HELENA, Mont. — The Federal Energy Regulatory Commission is being asked to step in after Montana officials suspended payment for solar projects until a rate structure can be determined.
The Montana Environmental Information Center and Vote Solar filed a complaint after the Public Service Commission decided to review standard rates for small solar energy developers in Montana.
Supporters say the commission violated federal regulations that encourage renewable energy production and reduce reliance on fossil fuels.
“That rate has now been taken off the table when projects were in their late stages,” said Brian Fadie, clean energy program director for the Montana Environmental Information Center. “It undercuts solar development in Montana at the moment.”
He said three developers had 43 projects each moving forward with power purchase agreements at 3 megawatts, which would have meant a lot more electric power in Montana.
Public Service Commission spokesman Eric Sell said the panel’s decision is temporary and a hearing on new rates could come as early as January.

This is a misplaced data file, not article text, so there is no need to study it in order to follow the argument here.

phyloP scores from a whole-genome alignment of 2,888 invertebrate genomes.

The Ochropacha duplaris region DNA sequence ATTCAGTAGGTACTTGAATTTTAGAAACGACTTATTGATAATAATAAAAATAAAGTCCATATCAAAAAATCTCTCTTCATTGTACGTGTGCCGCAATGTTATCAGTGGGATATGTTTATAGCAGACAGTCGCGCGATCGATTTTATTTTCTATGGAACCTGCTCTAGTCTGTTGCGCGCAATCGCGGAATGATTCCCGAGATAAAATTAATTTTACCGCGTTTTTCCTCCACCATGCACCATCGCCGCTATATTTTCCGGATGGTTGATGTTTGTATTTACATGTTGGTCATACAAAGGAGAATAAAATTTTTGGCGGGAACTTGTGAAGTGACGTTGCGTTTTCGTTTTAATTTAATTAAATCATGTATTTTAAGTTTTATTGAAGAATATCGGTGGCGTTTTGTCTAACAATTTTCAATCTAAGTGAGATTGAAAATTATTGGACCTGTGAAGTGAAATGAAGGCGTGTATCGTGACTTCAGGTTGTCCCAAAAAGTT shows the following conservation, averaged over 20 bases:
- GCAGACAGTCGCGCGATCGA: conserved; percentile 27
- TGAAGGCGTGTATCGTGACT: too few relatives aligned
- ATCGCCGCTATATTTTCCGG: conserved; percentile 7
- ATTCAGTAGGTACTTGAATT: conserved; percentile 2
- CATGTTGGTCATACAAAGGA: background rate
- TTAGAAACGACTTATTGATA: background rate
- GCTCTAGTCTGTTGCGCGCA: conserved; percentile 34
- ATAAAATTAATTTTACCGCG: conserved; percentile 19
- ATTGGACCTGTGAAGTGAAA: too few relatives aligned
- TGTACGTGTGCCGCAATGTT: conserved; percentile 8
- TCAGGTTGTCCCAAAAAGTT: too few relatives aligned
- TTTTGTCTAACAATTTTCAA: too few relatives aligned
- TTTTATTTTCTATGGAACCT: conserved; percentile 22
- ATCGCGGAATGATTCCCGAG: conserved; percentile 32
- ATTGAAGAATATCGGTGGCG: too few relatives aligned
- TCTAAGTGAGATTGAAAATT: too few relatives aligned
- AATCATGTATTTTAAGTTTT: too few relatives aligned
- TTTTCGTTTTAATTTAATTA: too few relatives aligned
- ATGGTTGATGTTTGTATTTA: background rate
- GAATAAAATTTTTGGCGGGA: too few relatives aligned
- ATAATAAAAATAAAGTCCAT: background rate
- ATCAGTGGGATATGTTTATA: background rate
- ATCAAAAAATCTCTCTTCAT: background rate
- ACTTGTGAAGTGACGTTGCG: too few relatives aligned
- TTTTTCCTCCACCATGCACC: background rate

Sell said the projects were put on hold to make sure consumers are not overpaying, the Great Falls Tribune reported (http://tinyurl.com/z7otkpg).
Butch Larcombe, NorthWestern Energy spokesman, said the commission is acting in the best interest of about 360,000 electric customers.
“The rate that would have been paid to these out-of-state producers was far too high, he said. “We think the PSC action could save our customers millions in future rates through its decision.”
Commission Vice-chairman Travis Kavulla said smaller projects should have the opportunity to obtain contracts at rates that represent the best estimate of what a utility itself would have to spend to supply energy and capacity
Information from: Great Falls Tribune, http://www.greatfallstribune.com